A 10-year fight over MONALISA trademark in China

MONALISA trademark case supervised by PRC Supreme Procuratorate eventually received favourite final decision on 14 July 2022. The judge unexpectedly reverses its decision after the mark owner exhausted all civil proceedings lasting for ten years which is unusual for trademark contentious cases, including requesting trade mark review before CNIPA, appealing to Beijing No.1 Intermediate People’s Court and Beijing Municipal High People’s Court, and filing retrial request to Supreme People’s Court.

The practical influence extended by this case is to bring the guidance over the criteria for (1) determining similar goods and/or services, (2) assessing the similarity between conflicting marks and cited marks, and (3) confirming if the applicant could extend legal protection of famous trade mark in particular class to its other marks with same or similar elements but under different classes. Additionally, another highlight is that the Supreme Procuratorate also initially organized experts hearing and relied on precedent rulings as complementary support to reach their conclusions.

Regarding how to determine similar goods and/or services, these factors are taken into considerations such as the purpose and the manufacture department of the product, its channels of distribution, and targeted consumers. Besides, the examiners are also supposed to review if the public would believe there is a connection existing between subjected trade marks. Nice Classification is also regarded as an alternative consideration when judging the degree of similarity. For example, in this case, both toilet bowls and showers are used for sanitary purpose and provided in home-improvement market, and served for same market segments. And they are categorized under Class 11 according to Nice Classification. Therefore, they are identified as similar goods.  

As for assessing the similarity between conflicting marks and cited marks, those aural and conceptual elements, and other factors such as figurative and colour or the combination of above elements are supposed to be examined in relation to target audience. For example, the cited mark in this case which is consisted of MONALISA and its Chinese corresponding letters is defined as similar to the conflicting mark which is a design logo of MONALISA since the elements of those two marks are substantially similar in terms of the word MONALISA itself.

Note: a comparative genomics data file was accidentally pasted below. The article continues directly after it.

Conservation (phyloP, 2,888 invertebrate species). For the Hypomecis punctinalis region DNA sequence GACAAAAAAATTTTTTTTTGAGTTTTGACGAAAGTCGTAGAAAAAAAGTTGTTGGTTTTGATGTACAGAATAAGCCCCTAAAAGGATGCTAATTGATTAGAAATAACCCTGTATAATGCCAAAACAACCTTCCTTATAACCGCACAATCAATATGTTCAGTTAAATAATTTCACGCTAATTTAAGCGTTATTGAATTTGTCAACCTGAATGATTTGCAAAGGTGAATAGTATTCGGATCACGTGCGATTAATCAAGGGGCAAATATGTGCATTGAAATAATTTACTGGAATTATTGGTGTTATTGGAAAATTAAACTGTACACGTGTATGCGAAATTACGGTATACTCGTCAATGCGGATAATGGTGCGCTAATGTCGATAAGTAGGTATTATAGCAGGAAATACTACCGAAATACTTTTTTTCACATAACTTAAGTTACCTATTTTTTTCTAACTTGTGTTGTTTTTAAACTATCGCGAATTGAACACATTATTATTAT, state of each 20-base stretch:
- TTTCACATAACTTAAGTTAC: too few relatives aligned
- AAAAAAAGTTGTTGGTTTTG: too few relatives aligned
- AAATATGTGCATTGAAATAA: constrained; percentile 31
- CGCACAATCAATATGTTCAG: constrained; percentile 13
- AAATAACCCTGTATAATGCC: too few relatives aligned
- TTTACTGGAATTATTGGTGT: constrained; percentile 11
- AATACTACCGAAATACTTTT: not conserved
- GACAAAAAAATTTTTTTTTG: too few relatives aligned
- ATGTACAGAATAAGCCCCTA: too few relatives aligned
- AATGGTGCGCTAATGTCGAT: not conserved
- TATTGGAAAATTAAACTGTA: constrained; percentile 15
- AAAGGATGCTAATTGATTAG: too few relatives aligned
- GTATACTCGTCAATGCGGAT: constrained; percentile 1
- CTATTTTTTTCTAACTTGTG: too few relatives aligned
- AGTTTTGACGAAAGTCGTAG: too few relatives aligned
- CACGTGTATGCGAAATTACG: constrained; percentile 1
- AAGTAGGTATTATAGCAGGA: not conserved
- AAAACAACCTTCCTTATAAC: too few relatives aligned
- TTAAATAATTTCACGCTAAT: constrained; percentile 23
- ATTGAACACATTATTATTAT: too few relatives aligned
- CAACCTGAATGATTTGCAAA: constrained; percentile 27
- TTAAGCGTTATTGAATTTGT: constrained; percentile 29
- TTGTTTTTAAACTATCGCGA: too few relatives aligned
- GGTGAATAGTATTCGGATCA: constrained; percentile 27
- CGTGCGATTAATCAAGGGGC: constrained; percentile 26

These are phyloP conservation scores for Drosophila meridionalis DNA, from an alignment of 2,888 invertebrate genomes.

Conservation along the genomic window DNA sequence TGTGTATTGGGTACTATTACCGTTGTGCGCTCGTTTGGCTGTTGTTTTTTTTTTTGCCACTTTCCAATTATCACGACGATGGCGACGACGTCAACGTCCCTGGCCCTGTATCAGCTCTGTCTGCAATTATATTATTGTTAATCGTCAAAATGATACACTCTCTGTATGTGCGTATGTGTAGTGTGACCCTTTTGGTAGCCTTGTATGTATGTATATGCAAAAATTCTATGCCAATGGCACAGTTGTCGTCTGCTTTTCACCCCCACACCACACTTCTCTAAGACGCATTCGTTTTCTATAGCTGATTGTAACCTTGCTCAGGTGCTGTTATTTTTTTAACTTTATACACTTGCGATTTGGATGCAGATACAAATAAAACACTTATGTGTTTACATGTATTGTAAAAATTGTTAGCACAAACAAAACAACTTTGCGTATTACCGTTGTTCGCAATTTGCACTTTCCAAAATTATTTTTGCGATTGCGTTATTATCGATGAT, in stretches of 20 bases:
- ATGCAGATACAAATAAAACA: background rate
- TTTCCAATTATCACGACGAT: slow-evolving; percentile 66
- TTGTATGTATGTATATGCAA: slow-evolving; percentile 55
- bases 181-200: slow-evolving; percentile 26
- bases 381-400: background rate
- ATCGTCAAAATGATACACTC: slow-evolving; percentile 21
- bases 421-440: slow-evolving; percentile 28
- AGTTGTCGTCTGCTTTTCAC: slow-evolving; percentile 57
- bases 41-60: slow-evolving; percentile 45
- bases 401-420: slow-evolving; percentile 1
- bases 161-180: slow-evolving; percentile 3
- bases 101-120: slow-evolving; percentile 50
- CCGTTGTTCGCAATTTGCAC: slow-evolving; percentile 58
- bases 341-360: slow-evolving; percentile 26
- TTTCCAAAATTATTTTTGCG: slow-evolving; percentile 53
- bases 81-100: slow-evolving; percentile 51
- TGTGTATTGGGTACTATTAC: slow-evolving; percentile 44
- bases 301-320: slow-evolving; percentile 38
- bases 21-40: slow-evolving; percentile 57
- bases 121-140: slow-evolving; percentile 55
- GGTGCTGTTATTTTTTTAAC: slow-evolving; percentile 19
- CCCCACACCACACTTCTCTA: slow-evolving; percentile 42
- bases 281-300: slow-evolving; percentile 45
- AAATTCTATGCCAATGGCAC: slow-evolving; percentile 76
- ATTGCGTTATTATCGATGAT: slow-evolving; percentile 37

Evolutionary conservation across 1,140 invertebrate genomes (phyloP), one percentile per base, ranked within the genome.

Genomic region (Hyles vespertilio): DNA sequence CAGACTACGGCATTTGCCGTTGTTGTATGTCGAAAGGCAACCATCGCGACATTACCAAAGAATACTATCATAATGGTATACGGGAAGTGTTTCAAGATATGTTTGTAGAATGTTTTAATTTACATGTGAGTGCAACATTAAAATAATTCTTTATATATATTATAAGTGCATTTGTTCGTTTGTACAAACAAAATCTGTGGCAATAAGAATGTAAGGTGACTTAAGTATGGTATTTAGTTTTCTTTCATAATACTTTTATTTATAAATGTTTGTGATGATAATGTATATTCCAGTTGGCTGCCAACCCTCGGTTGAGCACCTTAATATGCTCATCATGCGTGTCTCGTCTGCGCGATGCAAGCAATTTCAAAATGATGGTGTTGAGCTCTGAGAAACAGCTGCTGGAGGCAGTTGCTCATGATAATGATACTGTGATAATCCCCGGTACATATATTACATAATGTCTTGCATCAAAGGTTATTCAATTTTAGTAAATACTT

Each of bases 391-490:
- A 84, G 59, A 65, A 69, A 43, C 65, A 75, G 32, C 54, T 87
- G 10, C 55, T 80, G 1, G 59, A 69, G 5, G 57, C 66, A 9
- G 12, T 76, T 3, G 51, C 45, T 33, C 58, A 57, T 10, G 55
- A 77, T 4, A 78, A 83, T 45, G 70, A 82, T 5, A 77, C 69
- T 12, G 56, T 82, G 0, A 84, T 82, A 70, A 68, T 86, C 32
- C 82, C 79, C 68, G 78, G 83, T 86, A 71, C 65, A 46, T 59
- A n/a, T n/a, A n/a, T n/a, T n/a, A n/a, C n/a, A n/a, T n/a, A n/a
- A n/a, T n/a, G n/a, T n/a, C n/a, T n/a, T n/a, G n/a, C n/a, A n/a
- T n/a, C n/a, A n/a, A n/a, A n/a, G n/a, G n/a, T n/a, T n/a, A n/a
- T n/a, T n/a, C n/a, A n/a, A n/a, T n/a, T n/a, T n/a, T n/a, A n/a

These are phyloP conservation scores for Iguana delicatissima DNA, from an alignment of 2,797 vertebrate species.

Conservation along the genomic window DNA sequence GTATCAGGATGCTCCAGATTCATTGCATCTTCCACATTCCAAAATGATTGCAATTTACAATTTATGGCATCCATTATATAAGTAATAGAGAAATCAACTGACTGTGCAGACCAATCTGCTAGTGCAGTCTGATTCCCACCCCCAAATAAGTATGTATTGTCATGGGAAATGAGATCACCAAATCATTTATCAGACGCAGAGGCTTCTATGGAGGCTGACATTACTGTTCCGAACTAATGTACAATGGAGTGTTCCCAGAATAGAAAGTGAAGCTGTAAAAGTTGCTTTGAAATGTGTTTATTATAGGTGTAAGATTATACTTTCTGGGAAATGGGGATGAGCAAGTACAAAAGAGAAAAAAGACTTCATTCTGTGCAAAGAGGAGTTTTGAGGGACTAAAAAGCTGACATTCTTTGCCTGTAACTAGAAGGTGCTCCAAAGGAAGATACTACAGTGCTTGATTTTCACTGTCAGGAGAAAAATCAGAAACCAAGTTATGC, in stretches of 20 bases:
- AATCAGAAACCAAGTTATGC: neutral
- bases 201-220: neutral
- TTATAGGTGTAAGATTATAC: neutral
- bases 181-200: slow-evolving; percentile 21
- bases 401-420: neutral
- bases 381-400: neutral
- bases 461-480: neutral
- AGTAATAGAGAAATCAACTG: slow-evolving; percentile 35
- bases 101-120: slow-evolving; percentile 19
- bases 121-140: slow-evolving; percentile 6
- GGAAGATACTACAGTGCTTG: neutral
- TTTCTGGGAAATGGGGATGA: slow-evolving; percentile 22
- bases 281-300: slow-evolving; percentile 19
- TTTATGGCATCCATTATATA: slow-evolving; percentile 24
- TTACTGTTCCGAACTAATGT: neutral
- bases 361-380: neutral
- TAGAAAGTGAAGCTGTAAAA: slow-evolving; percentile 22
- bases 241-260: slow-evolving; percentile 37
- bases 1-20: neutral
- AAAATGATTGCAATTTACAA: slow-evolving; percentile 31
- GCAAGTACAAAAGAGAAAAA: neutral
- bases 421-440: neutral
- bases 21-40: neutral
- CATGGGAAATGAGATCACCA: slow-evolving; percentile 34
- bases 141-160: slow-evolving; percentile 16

The last emphasis is to confirm that there is no default protection being extensive from existing famous mark to other trade marks in different class under the same holder. In some cases, the owner prefers to modify its logo or words based on existing marks to file new trademark applications under the same class. Others might register trade marks under different classes but with exactly same elements. In this scenario, this ruling is actually applicable to the later situation. In this case, the owner has registered an earlier trade mark in class 11, while his later application with identical logo as the earlier one has obtained comprehensive reputation in class 19. However, the court insists that the prior mark cannot enjoy the broader protection of later one even though there are similar logo but under different classes.     

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